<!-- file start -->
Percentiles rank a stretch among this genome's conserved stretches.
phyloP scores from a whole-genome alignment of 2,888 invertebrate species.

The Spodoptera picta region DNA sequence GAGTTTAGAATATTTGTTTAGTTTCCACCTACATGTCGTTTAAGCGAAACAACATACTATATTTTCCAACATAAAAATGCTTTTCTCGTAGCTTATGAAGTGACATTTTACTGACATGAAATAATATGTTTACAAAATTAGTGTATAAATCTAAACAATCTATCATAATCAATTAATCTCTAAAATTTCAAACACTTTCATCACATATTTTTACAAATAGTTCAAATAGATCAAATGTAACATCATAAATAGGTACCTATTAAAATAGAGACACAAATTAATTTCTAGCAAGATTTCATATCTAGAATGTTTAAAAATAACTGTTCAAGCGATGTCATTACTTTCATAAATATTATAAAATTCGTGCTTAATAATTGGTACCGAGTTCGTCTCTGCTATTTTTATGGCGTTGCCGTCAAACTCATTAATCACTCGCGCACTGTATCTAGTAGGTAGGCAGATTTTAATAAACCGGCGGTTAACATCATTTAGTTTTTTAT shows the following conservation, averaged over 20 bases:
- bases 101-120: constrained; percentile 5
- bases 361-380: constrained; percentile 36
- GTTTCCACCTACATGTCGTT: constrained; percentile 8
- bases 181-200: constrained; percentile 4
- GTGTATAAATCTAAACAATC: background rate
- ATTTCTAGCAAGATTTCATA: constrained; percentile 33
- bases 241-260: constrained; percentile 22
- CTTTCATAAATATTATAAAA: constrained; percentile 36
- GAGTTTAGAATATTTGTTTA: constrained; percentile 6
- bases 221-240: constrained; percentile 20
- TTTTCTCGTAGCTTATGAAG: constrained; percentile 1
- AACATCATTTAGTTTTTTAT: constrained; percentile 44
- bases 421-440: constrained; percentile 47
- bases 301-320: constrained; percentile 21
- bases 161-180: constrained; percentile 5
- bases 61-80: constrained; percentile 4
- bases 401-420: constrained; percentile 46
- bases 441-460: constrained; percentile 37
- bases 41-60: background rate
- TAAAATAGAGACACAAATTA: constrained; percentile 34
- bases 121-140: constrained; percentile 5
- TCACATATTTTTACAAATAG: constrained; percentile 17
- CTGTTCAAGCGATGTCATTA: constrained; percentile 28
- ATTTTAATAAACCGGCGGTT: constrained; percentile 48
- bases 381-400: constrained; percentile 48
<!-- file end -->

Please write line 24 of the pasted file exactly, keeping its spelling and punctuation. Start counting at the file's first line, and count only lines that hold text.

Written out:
- bases 121-140: constrained; percentile 5